I’ve been trying out my new Nikon D500 which I got last week but I haven’t had much of a chance to use it until Wednesday. I love it with my 300mm lens. This combination is perfect for birds in flight photography. Moose Peterson gave me this recommendation when we were in Florida a couple of weeks ago. The D500 is much lighter than my D5, the crop factor gives the 300mm lens a 450mm reach so the birds are closer in the frame, and many of the bells and whistles on the D5 are also on the D500. The hummers were very active Wednesday afternoon, especially a female black-chinned hummer (at least I think it’s a black-chinned female) so I got in a little flight practice. The hummer was most interested in the pineapple sage which is in its full spring bloom right now. I’m finding that the auto focus really keeps me on my toes because it quickly grabs focus on anything that is closest to the viewfinder. When the hummer is flitting around the sage, it is a challenge to maintain focus on the bird.
A workshop in Mammoth Lakes brought me to the Eastern Sierra. Monday morning on the way home, we stopped at South Tufa Mono Lake. The early morning sun illuminated the interesting tufa formations.
Roseate Spoonbills have beautiful pink feathers and very odd looking faces and beaks. These two didn’t seem to get along too well at Corkscrew Swamp.
Sometimes the reflections in the water are clearer than what is being reflected. The tiny fish that this snowy egret just caught is more visible in the reflection.
When we were at Corkscrew Swamp, I noticed the snowy egrets were dragging their feet through the water as they flew across the lake. I finally inquired about it. Snowy egrets use various methods of stirring the water when they search for food, including dragging their feet across the water to agitate the surface to lure the fish upward. Fascinating.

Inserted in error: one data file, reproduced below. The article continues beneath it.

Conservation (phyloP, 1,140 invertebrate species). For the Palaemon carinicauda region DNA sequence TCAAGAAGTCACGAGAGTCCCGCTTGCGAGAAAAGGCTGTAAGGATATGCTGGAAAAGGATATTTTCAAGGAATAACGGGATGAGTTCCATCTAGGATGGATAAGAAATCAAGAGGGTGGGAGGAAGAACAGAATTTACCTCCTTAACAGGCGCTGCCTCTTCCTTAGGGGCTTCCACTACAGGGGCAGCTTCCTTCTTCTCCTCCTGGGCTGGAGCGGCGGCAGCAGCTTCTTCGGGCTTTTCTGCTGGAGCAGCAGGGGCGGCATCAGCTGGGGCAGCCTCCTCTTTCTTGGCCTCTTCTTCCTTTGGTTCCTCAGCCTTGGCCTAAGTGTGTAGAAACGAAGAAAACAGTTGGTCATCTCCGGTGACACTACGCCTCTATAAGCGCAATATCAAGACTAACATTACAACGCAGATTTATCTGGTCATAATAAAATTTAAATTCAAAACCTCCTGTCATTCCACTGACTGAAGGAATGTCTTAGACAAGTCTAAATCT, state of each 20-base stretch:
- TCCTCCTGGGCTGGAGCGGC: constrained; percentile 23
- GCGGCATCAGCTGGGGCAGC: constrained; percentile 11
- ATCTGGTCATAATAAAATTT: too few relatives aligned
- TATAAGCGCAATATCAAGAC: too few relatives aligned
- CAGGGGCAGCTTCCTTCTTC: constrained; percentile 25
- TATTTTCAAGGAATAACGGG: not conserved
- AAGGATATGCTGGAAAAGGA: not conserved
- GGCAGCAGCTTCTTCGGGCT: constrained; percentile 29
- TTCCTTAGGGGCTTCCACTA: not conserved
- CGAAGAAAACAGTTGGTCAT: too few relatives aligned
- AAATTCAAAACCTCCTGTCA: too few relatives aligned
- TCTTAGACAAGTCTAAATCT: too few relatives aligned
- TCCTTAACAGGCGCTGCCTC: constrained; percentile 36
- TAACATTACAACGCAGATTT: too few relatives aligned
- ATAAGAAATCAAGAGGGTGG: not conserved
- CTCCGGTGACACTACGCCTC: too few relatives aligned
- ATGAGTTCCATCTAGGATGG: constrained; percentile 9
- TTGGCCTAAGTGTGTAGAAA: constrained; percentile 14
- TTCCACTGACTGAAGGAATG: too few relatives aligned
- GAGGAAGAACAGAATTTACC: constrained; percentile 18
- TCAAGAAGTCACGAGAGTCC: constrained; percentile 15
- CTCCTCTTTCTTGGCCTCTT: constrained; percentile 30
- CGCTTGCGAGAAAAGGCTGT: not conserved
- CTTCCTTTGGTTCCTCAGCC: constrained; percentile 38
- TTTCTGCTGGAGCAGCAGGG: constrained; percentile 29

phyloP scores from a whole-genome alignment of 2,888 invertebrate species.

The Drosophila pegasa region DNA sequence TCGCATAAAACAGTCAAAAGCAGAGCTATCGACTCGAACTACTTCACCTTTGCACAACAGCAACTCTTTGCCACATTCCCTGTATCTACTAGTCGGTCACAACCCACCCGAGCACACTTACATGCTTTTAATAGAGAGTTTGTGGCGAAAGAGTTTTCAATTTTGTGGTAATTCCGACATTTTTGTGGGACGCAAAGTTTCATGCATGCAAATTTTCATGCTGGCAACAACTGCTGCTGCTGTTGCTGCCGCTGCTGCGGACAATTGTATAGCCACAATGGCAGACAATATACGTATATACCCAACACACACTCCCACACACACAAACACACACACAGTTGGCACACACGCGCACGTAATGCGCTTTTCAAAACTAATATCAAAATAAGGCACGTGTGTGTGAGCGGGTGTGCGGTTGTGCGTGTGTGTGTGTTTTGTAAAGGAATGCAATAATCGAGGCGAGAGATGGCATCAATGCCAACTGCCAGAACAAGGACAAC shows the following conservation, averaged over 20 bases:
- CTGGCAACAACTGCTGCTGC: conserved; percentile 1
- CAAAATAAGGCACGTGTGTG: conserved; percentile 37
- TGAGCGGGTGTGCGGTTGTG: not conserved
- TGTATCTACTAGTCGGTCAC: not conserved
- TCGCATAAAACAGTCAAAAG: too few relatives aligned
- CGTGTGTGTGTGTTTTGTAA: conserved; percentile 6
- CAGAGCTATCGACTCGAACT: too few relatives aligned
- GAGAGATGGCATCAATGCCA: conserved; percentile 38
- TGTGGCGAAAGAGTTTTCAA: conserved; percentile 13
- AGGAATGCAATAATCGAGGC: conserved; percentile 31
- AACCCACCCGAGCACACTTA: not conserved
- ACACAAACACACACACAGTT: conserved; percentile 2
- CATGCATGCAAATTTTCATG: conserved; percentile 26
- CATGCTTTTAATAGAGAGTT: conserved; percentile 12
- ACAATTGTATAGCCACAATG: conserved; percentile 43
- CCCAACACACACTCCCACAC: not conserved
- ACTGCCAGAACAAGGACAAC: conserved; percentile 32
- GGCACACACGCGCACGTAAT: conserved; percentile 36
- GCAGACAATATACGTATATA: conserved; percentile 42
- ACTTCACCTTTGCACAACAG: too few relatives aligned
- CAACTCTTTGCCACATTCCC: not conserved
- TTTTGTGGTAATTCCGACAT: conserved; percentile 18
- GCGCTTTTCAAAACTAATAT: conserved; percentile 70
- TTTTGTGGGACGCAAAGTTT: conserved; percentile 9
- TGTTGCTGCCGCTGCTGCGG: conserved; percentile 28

Sanibel Island, Fort Myers, FL Sunday morning about an hour after sunrise.
One of the more animated and entertaining shorebirds to watch as it is feeding is the tri-colored heron, a bird that flaps its wings and runs, walks, and hops in pursuit of small fish and invertebrates in the shallow water.
This isn’t a typical sunrise photograph but it does show the gorgeous light on this willet as the sun was peeking over the horizon on Sanibel Island, Florida Sunday morning. The willet was bathing in the waves when we approached with our “beach panning” rigs, laying on the sand to capture this view. This beautiful light disappeared all too quickly.
I couldn’t leave Florida without photographing an alligator. I saw gators in several places, including the pond behind our hotel. But, on the last day of our trip, we visited the Six Mile Cypress Slough Preserve in Fort Myers, Florida, an enchanting forest of cypress, ferns, and otherworldly vegetation and animal sounds. The Slough is traversed via a series of boardwalks over this primitive area and punctuated by ponds that are alive with birds and reptiles. At the Otter Pond, we watched and listened to a cacophony of birds like egrets, herons, hawks, anhingas, pileated woodpeckers, owls, limpkins, kingfishers, wood ducks, and ibis. All the while these birds hunted along the edges of the pond or swam on it, an alligator lurked nearby. We spent about 3 hours in the Preserve, most of it at the Otter Pond but although the gator surfaced every once in a while, we didn’t witness the disappearance of any of the birds at the pond…that must have come either before or after our visit.